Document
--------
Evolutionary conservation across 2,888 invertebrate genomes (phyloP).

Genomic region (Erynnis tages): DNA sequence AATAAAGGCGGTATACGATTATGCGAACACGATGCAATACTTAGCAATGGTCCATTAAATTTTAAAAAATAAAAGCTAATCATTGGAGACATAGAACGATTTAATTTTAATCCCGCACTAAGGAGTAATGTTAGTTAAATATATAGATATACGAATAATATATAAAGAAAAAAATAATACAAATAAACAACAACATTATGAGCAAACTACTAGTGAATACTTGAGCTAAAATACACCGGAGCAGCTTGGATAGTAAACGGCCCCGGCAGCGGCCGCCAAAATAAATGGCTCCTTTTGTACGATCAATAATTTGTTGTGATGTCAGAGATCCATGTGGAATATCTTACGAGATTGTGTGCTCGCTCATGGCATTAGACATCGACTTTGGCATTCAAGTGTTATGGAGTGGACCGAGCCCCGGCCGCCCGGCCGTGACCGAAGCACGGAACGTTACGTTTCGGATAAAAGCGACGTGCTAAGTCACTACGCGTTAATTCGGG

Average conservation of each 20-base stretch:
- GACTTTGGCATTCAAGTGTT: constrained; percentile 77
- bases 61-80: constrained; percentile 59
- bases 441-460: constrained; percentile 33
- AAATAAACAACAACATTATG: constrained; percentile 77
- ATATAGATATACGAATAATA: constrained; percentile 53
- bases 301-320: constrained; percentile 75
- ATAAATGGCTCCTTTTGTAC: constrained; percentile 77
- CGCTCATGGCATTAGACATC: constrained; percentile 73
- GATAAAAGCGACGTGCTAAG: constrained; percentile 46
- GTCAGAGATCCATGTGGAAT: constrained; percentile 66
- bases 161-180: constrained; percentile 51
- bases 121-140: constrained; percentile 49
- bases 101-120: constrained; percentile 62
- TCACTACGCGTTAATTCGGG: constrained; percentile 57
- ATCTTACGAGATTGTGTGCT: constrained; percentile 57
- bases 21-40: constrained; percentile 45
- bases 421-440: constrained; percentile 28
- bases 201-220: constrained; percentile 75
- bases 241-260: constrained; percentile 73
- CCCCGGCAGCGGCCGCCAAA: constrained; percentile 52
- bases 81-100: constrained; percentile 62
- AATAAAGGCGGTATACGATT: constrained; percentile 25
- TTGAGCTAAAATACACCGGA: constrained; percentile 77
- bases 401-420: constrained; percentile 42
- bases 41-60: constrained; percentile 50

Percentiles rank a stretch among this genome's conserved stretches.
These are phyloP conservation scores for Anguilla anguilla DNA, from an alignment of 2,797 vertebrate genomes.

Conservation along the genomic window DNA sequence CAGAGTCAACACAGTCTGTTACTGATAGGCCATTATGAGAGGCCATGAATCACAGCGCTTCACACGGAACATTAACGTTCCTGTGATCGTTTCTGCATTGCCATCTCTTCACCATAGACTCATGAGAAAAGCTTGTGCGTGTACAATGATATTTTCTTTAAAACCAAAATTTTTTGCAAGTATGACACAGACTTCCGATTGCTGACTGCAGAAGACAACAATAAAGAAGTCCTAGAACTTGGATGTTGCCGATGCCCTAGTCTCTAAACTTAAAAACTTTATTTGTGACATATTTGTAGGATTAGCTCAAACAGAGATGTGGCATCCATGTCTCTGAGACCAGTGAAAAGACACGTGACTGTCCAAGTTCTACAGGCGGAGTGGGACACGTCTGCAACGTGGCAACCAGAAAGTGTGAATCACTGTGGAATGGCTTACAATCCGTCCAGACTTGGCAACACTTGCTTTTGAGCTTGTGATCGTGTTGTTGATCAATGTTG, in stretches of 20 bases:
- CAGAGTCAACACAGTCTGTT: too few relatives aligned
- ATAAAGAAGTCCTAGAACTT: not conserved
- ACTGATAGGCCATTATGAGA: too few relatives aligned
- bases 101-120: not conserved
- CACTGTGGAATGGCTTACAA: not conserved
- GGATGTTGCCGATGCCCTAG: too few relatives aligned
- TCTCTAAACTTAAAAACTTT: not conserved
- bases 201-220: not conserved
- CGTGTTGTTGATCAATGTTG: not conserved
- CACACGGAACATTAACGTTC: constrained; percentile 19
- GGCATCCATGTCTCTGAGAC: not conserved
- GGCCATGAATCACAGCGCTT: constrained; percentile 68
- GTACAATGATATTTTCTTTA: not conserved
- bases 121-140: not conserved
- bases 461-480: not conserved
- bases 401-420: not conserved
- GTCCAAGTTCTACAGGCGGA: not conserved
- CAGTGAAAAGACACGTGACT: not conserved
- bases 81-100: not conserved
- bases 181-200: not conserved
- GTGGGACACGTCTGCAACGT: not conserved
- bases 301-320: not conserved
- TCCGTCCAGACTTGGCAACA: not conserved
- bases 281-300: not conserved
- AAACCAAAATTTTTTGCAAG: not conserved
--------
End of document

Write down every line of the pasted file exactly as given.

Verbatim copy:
Evolutionary conservation across 2,888 invertebrate genomes (phyloP).

Genomic region (Erynnis tages): DNA sequence AATAAAGGCGGTATACGATTATGCGAACACGATGCAATACTTAGCAATGGTCCATTAAATTTTAAAAAATAAAAGCTAATCATTGGAGACATAGAACGATTTAATTTTAATCCCGCACTAAGGAGTAATGTTAGTTAAATATATAGATATACGAATAATATATAAAGAAAAAAATAATACAAATAAACAACAACATTATGAGCAAACTACTAGTGAATACTTGAGCTAAAATACACCGGAGCAGCTTGGATAGTAAACGGCCCCGGCAGCGGCCGCCAAAATAAATGGCTCCTTTTGTACGATCAATAATTTGTTGTGATGTCAGAGATCCATGTGGAATATCTTACGAGATTGTGTGCTCGCTCATGGCATTAGACATCGACTTTGGCATTCAAGTGTTATGGAGTGGACCGAGCCCCGGCCGCCCGGCCGTGACCGAAGCACGGAACGTTACGTTTCGGATAAAAGCGACGTGCTAAGTCACTACGCGTTAATTCGGG

Average conservation of each 20-base stretch:
- GACTTTGGCATTCAAGTGTT: constrained; percentile 77
- bases 61-80: constrained; percentile 59
- bases 441-460: constrained; percentile 33
- AAATAAACAACAACATTATG: constrained; percentile 77
- ATATAGATATACGAATAATA: constrained; percentile 53
- bases 301-320: constrained; percentile 75
- ATAAATGGCTCCTTTTGTAC: constrained; percentile 77
- CGCTCATGGCATTAGACATC: constrained; percentile 73
- GATAAAAGCGACGTGCTAAG: constrained; percentile 46
- GTCAGAGATCCATGTGGAAT: constrained; percentile 66
- bases 161-180: constrained; percentile 51
- bases 121-140: constrained; percentile 49
- bases 101-120: constrained; percentile 62
- TCACTACGCGTTAATTCGGG: constrained; percentile 57
- ATCTTACGAGATTGTGTGCT: constrained; percentile 57
- bases 21-40: constrained; percentile 45
- bases 421-440: constrained; percentile 28
- bases 201-220: constrained; percentile 75
- bases 241-260: constrained; percentile 73
- CCCCGGCAGCGGCCGCCAAA: constrained; percentile 52
- bases 81-100: constrained; percentile 62
- AATAAAGGCGGTATACGATT: constrained; percentile 25
- TTGAGCTAAAATACACCGGA: constrained; percentile 77
- bases 401-420: constrained; percentile 42
- bases 41-60: constrained; percentile 50

Percentiles rank a stretch among this genome's conserved stretches.
These are phyloP conservation scores for Anguilla anguilla DNA, from an alignment of 2,797 vertebrate genomes.

Conservation along the genomic window DNA sequence CAGAGTCAACACAGTCTGTTACTGATAGGCCATTATGAGAGGCCATGAATCACAGCGCTTCACACGGAACATTAACGTTCCTGTGATCGTTTCTGCATTGCCATCTCTTCACCATAGACTCATGAGAAAAGCTTGTGCGTGTACAATGATATTTTCTTTAAAACCAAAATTTTTTGCAAGTATGACACAGACTTCCGATTGCTGACTGCAGAAGACAACAATAAAGAAGTCCTAGAACTTGGATGTTGCCGATGCCCTAGTCTCTAAACTTAAAAACTTTATTTGTGACATATTTGTAGGATTAGCTCAAACAGAGATGTGGCATCCATGTCTCTGAGACCAGTGAAAAGACACGTGACTGTCCAAGTTCTACAGGCGGAGTGGGACACGTCTGCAACGTGGCAACCAGAAAGTGTGAATCACTGTGGAATGGCTTACAATCCGTCCAGACTTGGCAACACTTGCTTTTGAGCTTGTGATCGTGTTGTTGATCAATGTTG, in stretches of 20 bases:
- CAGAGTCAACACAGTCTGTT: too few relatives aligned
- ATAAAGAAGTCCTAGAACTT: not conserved
- ACTGATAGGCCATTATGAGA: too few relatives aligned
- bases 101-120: not conserved
- CACTGTGGAATGGCTTACAA: not conserved
- GGATGTTGCCGATGCCCTAG: too few relatives aligned
- TCTCTAAACTTAAAAACTTT: not conserved
- bases 201-220: not conserved
- CGTGTTGTTGATCAATGTTG: not conserved
- CACACGGAACATTAACGTTC: constrained; percentile 19
- GGCATCCATGTCTCTGAGAC: not conserved
- GGCCATGAATCACAGCGCTT: constrained; percentile 68
- GTACAATGATATTTTCTTTA: not conserved
- bases 121-140: not conserved
- bases 461-480: not conserved
- bases 401-420: not conserved
- GTCCAAGTTCTACAGGCGGA: not conserved
- CAGTGAAAAGACACGTGACT: not conserved
- bases 81-100: not conserved
- bases 181-200: not conserved
- GTGGGACACGTCTGCAACGT: not conserved
- bases 301-320: not conserved
- TCCGTCCAGACTTGGCAACA: not conserved
- bases 281-300: not conserved
- AAACCAAAATTTTTTGCAAG: not conserved